From busy day syndrome, supporting their needs through a time of change and growth to nurturing their relationship with food and body image, and more, there is a lot to consider when working with the adolescent athlete.
Adolescent Atheltes and Body Image
How our athletes feel about their bodies can directly impact their food choices and how they choose to fuel their bodies so screening and discussing body image with your athletes should be a core part of your nutrition support. Particularly as poor body image is a risk factor for disordered eating behaviours.
Adolescents are one of the highest at-risk groups for poor body image as it is an unstable time filled with body changes. If we think back to the factors that are protective of a positive body image body acceptance is a key piece. As an athlete, these adolescents actually have two body images.
- Their body image as an athlete
- Their body image as a non-athlete aka their body compared to their non-athletic friends.
Often these two body images can cause a lot of conflict with each other. The traits they like about their ‘athlete’ body may be what they dislike about their body as a non-athlete.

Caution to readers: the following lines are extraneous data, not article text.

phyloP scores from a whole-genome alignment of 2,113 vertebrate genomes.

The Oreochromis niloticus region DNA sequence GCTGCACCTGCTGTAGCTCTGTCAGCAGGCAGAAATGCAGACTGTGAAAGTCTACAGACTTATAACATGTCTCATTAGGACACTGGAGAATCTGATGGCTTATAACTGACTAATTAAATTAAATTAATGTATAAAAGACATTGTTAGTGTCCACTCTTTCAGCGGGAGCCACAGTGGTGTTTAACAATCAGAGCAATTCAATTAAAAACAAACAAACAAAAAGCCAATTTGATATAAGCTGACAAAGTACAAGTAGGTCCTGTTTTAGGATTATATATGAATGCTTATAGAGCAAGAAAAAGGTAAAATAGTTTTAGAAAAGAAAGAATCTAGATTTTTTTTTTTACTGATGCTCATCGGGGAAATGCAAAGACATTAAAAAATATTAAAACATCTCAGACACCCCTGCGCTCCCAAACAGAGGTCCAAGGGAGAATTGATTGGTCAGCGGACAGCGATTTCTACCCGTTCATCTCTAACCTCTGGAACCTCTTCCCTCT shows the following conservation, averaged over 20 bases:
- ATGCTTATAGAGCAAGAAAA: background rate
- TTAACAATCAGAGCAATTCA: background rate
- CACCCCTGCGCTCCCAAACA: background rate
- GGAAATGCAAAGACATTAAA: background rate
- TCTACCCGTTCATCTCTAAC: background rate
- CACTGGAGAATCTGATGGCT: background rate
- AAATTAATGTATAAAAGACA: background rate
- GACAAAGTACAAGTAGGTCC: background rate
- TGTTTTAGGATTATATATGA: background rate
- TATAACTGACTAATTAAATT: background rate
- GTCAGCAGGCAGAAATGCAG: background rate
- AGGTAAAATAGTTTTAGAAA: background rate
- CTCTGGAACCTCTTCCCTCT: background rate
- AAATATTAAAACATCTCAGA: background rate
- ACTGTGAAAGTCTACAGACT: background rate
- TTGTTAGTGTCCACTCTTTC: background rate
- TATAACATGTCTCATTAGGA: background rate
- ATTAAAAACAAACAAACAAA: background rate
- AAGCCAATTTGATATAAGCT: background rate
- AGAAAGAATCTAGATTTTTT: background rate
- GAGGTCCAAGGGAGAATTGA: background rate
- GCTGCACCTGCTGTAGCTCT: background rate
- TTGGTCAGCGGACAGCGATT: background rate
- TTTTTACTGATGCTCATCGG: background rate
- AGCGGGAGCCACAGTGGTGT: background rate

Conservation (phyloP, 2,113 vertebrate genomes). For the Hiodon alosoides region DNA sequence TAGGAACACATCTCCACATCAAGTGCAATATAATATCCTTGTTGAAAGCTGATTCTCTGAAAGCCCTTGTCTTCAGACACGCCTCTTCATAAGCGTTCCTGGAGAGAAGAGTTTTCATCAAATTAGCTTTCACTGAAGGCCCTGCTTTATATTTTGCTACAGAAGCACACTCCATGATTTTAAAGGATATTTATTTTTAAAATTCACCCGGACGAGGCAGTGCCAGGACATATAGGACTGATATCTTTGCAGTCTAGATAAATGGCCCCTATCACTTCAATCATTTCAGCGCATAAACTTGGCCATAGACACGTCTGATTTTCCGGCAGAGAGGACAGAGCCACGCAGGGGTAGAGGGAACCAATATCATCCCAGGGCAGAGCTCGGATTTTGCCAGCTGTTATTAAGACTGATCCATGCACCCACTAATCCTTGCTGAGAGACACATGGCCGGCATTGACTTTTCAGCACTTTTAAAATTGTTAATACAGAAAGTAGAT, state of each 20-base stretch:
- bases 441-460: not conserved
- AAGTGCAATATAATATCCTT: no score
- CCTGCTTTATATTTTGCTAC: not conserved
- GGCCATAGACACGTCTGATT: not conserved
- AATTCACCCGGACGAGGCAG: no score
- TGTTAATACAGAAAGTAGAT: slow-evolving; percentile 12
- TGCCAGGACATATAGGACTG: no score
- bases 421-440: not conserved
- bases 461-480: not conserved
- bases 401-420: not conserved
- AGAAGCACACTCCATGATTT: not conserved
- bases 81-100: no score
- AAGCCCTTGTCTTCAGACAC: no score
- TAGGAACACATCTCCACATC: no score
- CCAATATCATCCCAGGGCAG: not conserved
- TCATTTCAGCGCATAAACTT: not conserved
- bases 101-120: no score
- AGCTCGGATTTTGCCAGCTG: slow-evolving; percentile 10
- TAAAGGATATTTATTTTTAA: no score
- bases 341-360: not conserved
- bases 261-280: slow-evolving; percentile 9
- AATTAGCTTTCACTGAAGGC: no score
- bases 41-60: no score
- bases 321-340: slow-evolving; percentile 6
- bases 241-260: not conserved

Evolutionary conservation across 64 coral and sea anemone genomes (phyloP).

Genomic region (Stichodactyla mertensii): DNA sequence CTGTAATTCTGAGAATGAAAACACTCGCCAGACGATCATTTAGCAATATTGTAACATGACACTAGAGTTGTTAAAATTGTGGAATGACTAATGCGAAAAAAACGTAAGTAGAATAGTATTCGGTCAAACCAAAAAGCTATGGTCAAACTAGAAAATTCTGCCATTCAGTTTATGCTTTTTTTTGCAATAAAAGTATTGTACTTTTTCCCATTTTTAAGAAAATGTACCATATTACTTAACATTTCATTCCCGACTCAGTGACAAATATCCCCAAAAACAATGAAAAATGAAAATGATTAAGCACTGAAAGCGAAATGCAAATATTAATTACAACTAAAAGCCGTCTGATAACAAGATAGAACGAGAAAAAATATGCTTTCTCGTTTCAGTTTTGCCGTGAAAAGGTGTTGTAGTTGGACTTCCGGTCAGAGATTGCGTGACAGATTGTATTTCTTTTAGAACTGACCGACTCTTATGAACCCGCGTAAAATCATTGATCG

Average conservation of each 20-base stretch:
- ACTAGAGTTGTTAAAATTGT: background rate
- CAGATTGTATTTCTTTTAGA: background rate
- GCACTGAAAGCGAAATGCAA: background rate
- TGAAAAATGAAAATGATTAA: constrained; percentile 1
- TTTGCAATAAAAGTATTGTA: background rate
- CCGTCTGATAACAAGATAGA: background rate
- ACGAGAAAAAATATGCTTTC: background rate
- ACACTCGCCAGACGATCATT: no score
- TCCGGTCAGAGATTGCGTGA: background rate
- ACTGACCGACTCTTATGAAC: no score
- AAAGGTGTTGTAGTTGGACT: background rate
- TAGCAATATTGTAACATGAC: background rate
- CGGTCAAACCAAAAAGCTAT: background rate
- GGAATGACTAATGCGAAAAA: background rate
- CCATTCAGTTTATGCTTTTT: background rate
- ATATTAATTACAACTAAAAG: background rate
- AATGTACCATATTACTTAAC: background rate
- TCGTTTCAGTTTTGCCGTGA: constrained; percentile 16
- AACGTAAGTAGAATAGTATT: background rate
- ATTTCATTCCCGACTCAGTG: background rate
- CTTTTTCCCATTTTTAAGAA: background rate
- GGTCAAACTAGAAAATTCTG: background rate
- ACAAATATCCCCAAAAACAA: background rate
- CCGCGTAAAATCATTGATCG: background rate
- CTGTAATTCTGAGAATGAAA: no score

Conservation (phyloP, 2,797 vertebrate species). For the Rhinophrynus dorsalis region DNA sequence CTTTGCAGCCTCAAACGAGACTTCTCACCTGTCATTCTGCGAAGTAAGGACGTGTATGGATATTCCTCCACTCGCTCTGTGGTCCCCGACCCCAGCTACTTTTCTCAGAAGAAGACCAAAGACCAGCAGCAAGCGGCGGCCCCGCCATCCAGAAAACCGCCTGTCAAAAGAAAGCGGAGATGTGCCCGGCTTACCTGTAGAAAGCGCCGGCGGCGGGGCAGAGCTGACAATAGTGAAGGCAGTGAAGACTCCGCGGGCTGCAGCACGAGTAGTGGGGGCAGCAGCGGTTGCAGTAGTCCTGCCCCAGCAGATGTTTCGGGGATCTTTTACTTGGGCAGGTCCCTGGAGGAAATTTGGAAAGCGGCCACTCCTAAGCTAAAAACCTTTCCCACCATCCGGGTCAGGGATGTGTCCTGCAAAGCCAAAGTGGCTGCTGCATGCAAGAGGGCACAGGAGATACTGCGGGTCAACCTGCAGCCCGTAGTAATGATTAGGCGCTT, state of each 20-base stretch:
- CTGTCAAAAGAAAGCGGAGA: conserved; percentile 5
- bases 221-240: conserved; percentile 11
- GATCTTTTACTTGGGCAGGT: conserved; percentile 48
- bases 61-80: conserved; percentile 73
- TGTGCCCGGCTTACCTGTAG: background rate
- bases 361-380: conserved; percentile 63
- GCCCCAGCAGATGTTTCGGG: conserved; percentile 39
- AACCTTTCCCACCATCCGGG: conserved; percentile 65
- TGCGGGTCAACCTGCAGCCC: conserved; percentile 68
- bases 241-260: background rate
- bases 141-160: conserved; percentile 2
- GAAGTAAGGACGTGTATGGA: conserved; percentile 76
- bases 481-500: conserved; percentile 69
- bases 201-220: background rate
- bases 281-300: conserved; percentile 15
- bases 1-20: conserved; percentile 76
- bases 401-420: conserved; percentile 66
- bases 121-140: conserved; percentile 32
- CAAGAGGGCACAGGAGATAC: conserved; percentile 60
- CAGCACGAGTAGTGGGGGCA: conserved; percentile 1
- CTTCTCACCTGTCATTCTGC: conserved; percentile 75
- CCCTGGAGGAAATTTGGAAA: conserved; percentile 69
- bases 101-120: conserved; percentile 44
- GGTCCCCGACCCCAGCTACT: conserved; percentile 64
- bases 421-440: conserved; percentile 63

Conversations around this with adolescents are extremely important when nurturing positive body image.
Adolescent Athletes and Body Composition
When it comes to body composition assessment in adolescent athletes, it is important to note that those under 18 years of age need consent from a parent or a legal guardian. When it comes to age there are no clean-cut guidelines, however, a common cut-off used is often 16 years +. The athlete’s age and level of competition needs to be taken into consideration when assessing the appropriateness of the justification.
The underpinning philosophy of body composition assessment is “first do no harm”, with the aim to ensure positive outcomes for the athlete. Anybody composition assessment should be justified and have a supporting rationale: unjustified routine periodic screening should be avoided.
Body composition assessment and weighing strategies must reflect individual needs and emphasise choice, collaboration, trust, safety, and empowerment.
Nuturing A Positive Body Image
This is just one important element of working with Adolescent athletes. We cover several more in detial in our Adolescent Athlete Course.